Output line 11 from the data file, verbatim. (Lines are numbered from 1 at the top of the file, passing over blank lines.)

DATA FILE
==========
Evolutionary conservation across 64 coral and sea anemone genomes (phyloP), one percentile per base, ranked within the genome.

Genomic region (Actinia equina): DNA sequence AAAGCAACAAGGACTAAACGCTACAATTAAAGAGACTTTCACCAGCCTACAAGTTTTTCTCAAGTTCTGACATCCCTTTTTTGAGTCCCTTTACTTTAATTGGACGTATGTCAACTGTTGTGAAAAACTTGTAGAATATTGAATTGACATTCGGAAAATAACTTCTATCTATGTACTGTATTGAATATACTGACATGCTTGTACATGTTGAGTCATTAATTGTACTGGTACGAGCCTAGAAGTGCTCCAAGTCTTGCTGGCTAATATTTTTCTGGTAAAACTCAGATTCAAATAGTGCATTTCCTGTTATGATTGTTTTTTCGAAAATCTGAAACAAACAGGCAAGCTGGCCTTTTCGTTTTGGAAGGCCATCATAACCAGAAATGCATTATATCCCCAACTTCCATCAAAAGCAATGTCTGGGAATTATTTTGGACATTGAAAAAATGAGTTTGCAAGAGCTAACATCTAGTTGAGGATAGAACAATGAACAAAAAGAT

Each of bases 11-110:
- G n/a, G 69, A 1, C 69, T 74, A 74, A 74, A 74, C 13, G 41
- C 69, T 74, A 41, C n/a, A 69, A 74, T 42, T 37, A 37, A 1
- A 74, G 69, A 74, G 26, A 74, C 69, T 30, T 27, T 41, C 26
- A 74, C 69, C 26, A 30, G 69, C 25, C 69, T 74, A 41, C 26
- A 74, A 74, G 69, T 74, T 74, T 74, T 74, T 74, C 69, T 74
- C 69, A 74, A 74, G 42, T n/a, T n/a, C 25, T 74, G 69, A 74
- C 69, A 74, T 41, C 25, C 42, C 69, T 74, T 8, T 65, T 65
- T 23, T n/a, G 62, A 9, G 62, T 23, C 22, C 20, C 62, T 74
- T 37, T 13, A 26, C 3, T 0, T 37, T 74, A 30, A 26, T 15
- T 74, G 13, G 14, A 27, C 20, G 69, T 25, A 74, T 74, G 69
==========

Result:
- T 23, T n/a, G 62, A 9, G 62, T 23, C 22, C 20, C 62, T 74